SWAT Literature Database for Peer-Reviewed Journal Articles

Title:Evaluation of ecosystem-based adaptation measures for sediment yield in a tropical watershed in Thailand 
Authors:Babel, M.S., M.B. Gunathilake and M.K. Jha 
Volume (Issue):13(19) 
Article ID:2767 
URL (non-DOI journals): 
Broad Application Category:hydrologic and pollutant 
Primary Application Category:BMP and/or cropping system assessment 
Secondary Application Category:sediment loss and transport 
Watershed Description:1,340 km^2 Huai Ta Poe River, a tributary of the Huai Bang Sai River (and larger Mekong River System) located in northeast Thailand. 
Calibration Summary: 
Validation Summary: 
General Comments: 
Abstract:Ecosystem-based adaptation (EbA) can potentially mitigate watershed degradation problems. In this study, various EbA measures were evaluated using a bio-physical model called the Soil and Water Assessment Tool (SWAT), in a small, forested watershed named Hui Ta Poe, in the northeastern region of Thailand. The developed watershed model was first used to investigate the effect of various degraded watersheds due to land-use changes on the sediment yield in the study area. The most degraded watershed produced an annual average sediment yield of 13.5 tons/ha. This degraded watershed was then used to evaluate the effectiveness of various EbA measures such as reforestation, contouring, filter strips, and grassed waterways in reducing the sediment yield. Under all individual and combined EbA scenarios analyzed, there was a significant reduction in sediment yield; however, the maximum reduction of 88% was achieved with a combined scenario of reforestation, grassed waterways, and filter strips. Reforestation alone was found to be the second-best option, which could reduce the sediment yield by 84%. Contouring alone was the least effective, with a reduction in sediment yield of only 23%. This study demonstrates the usefulness of implementing EbA measures for sediment management strategies to address watershed degradation, which is a severe problem across the globe.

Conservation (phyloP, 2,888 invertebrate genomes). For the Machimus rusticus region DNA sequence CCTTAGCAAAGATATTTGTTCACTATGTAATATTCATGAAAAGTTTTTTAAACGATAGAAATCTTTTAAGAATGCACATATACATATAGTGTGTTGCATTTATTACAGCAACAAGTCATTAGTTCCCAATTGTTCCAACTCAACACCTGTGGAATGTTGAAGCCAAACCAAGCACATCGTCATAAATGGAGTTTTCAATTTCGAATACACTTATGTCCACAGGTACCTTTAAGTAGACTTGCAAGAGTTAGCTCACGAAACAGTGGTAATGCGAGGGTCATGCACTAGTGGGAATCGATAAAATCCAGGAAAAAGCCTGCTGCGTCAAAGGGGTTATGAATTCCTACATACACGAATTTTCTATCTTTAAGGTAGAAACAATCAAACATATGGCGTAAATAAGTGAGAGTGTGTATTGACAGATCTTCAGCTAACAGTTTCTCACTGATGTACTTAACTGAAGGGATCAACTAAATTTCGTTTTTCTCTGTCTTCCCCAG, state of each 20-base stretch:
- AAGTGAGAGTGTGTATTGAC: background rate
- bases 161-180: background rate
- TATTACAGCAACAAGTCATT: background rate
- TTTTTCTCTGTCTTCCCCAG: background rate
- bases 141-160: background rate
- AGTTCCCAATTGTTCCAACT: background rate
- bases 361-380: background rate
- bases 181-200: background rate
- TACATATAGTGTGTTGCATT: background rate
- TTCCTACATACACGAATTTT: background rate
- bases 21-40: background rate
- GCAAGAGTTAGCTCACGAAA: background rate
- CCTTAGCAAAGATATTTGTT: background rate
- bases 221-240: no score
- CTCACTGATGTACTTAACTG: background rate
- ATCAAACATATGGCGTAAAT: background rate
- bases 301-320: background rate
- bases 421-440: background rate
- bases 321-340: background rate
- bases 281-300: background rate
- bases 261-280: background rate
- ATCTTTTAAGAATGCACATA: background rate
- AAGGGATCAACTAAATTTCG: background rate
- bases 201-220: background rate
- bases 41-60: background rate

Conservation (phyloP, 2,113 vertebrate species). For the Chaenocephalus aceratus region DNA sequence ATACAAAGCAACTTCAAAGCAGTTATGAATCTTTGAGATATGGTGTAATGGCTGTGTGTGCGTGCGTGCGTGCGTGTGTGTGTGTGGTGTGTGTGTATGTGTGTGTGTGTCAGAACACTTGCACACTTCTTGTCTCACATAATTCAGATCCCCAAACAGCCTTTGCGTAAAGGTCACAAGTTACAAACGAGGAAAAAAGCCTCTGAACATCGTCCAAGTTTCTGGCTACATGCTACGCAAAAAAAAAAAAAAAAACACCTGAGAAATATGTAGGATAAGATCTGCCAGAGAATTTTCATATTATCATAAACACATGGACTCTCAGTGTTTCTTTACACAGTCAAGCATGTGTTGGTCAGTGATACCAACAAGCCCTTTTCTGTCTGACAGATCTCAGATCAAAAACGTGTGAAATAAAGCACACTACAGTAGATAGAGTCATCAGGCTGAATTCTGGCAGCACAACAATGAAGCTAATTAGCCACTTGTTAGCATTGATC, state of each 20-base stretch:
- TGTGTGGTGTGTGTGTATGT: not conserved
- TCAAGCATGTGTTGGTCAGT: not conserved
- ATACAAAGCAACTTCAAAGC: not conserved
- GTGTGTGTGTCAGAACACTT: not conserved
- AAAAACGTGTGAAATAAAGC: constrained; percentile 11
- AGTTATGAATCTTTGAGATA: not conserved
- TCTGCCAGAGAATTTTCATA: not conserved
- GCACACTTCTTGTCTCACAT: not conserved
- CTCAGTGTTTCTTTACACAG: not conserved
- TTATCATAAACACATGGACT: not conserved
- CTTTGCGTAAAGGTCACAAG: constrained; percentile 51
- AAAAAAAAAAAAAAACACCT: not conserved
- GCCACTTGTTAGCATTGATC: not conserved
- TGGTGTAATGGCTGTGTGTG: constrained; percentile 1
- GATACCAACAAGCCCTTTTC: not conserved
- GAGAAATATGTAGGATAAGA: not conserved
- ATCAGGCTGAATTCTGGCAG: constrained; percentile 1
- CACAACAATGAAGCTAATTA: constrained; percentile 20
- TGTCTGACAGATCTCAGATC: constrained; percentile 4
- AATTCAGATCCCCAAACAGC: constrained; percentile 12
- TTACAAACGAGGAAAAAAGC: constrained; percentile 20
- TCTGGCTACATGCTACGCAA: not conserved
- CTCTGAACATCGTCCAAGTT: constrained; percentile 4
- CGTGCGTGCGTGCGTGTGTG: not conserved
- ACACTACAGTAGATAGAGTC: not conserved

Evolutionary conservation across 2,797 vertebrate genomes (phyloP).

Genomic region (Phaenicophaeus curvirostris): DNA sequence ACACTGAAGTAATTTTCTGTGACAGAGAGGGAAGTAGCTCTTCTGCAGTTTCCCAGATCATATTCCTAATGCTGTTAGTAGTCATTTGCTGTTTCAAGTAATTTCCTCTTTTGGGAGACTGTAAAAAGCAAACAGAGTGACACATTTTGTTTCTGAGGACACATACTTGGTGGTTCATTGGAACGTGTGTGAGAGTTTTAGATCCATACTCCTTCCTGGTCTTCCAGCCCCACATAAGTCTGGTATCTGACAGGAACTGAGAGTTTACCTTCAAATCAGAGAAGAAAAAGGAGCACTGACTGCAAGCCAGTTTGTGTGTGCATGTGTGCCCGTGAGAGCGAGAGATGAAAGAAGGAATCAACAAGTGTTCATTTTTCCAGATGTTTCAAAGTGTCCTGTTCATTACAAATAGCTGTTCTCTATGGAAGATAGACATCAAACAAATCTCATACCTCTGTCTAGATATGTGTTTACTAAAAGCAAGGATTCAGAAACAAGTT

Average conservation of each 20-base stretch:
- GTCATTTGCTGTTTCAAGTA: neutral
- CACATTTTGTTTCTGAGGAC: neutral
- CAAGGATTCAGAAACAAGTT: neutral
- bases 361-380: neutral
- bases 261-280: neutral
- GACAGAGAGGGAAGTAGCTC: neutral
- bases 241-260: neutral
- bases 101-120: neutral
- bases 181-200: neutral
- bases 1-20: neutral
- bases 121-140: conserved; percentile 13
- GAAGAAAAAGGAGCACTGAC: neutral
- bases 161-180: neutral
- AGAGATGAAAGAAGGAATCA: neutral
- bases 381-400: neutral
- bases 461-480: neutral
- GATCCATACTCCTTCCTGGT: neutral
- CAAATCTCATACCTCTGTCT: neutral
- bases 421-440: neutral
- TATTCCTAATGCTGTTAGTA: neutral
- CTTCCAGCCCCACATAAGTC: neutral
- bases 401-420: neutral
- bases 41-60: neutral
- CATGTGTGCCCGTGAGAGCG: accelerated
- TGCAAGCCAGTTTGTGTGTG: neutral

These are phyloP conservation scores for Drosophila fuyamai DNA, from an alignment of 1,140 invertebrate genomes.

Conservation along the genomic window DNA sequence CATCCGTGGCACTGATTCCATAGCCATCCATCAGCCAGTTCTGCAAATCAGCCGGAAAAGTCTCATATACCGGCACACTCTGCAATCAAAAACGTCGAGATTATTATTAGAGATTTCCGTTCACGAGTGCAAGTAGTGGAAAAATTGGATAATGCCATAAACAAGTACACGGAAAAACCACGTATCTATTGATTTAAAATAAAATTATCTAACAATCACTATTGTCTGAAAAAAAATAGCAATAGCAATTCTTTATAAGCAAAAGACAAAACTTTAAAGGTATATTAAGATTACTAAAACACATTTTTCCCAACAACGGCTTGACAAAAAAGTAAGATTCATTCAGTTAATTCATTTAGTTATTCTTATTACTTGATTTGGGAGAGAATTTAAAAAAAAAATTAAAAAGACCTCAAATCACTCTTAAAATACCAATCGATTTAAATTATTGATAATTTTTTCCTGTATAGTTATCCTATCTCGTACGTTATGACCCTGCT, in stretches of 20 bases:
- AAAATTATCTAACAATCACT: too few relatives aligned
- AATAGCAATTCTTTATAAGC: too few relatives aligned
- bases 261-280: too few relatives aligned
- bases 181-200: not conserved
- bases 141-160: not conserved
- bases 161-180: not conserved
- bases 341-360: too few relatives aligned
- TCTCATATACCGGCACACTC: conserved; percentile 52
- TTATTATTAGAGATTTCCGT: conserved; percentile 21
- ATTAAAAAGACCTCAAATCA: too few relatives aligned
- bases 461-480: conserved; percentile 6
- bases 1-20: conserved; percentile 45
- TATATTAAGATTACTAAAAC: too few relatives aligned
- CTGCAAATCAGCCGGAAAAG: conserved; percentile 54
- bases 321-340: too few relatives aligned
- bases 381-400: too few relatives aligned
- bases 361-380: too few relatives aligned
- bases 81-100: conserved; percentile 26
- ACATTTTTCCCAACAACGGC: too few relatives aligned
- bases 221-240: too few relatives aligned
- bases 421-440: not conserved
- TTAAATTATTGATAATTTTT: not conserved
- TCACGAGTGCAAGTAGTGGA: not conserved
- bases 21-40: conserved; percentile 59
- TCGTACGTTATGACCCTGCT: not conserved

Keywords:ecosystem-based adaptation; sediment yield; SWAT; watershed degradation